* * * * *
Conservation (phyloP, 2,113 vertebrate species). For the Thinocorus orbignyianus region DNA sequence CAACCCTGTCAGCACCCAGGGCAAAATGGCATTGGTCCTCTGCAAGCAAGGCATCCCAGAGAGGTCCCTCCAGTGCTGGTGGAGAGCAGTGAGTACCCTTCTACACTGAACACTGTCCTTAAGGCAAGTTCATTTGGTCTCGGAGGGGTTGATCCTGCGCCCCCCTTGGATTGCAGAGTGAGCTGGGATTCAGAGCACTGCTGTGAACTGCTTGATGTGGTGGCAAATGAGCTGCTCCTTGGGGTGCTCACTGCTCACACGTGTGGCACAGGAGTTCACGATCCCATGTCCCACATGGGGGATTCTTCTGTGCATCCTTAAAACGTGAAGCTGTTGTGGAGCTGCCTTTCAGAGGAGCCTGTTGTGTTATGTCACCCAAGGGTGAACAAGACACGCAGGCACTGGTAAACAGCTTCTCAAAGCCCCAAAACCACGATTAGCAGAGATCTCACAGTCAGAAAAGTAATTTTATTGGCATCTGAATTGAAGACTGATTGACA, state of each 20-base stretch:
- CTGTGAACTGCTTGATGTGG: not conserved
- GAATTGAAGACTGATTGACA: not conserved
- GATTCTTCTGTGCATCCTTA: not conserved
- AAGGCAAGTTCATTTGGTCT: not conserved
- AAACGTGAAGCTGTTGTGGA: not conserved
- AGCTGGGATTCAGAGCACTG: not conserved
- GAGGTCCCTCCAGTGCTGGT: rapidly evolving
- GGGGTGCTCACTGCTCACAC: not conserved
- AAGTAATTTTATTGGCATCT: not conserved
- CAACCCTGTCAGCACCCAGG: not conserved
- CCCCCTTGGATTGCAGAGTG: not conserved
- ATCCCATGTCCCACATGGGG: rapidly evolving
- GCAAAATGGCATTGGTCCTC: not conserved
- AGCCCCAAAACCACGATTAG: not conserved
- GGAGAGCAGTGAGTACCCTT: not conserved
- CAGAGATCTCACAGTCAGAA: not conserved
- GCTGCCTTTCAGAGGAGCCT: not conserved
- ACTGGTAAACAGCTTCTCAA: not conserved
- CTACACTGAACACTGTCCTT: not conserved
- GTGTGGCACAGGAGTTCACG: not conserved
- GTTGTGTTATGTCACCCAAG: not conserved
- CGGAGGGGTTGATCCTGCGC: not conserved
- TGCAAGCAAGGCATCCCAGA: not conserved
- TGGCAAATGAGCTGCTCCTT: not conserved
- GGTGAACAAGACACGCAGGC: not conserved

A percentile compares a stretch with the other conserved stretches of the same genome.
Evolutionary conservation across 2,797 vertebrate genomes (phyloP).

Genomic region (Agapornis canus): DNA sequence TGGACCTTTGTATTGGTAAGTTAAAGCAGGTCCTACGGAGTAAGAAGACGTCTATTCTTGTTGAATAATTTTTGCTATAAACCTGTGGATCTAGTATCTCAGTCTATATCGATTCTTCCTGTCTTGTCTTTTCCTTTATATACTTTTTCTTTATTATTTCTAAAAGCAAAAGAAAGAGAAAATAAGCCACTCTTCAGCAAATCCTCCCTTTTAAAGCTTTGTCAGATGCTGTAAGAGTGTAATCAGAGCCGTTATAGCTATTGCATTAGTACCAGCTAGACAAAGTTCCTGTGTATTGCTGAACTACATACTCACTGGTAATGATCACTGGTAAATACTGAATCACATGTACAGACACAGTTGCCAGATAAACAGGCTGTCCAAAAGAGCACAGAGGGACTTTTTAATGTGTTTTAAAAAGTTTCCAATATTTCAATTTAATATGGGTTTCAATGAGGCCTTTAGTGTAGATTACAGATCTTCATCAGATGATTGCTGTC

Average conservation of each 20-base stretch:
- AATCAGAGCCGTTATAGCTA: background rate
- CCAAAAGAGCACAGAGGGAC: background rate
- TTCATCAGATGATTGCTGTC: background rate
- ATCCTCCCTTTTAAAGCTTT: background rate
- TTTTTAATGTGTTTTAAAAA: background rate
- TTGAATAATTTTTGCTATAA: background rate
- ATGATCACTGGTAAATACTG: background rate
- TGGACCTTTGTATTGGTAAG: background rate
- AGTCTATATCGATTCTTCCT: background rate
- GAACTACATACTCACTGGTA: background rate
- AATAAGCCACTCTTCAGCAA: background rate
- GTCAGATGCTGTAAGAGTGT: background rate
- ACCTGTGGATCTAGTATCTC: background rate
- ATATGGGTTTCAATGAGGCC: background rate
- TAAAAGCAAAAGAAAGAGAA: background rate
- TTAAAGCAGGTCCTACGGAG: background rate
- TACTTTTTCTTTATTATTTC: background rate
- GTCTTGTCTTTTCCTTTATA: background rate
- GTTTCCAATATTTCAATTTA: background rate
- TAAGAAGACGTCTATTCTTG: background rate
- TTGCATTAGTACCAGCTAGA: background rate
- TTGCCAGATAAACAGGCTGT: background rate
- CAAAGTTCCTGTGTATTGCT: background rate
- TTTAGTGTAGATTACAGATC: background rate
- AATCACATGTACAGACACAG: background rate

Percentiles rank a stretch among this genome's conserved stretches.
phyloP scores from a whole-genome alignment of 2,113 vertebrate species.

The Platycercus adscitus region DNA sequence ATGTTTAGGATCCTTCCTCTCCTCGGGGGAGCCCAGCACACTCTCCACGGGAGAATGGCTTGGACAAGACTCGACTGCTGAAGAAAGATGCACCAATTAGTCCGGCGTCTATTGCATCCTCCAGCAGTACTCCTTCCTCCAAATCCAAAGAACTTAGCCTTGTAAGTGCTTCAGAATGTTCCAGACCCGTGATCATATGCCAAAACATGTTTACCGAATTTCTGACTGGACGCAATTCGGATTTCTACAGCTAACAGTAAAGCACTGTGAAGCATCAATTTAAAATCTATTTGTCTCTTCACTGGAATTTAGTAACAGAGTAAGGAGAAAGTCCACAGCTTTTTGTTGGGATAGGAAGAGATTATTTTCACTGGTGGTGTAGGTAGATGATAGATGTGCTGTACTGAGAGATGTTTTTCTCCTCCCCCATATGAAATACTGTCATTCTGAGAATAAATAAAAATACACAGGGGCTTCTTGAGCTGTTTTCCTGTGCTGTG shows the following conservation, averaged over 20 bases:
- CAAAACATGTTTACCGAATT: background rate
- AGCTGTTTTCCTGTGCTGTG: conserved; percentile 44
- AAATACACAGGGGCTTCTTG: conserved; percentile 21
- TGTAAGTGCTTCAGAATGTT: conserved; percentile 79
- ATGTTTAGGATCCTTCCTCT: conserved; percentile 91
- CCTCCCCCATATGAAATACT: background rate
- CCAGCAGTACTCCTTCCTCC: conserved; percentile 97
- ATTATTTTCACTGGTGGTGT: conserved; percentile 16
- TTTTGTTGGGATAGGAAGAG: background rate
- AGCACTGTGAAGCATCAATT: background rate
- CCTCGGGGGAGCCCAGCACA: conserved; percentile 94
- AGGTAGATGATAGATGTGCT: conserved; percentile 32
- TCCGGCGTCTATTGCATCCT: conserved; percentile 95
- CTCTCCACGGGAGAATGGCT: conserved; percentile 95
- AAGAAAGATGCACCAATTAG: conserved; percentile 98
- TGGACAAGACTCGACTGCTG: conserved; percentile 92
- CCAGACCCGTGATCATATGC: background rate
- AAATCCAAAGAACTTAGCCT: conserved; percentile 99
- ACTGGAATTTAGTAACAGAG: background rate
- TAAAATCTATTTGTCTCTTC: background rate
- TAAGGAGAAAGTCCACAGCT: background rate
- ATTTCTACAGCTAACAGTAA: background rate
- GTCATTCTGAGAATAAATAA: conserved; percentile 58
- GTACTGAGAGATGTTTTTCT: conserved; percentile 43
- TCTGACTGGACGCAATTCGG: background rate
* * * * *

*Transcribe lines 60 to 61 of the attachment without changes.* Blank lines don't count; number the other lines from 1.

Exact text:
- AGCTGTTTTCCTGTGCTGTG: conserved; percentile 44
- AAATACACAGGGGCTTCTTG: conserved; percentile 21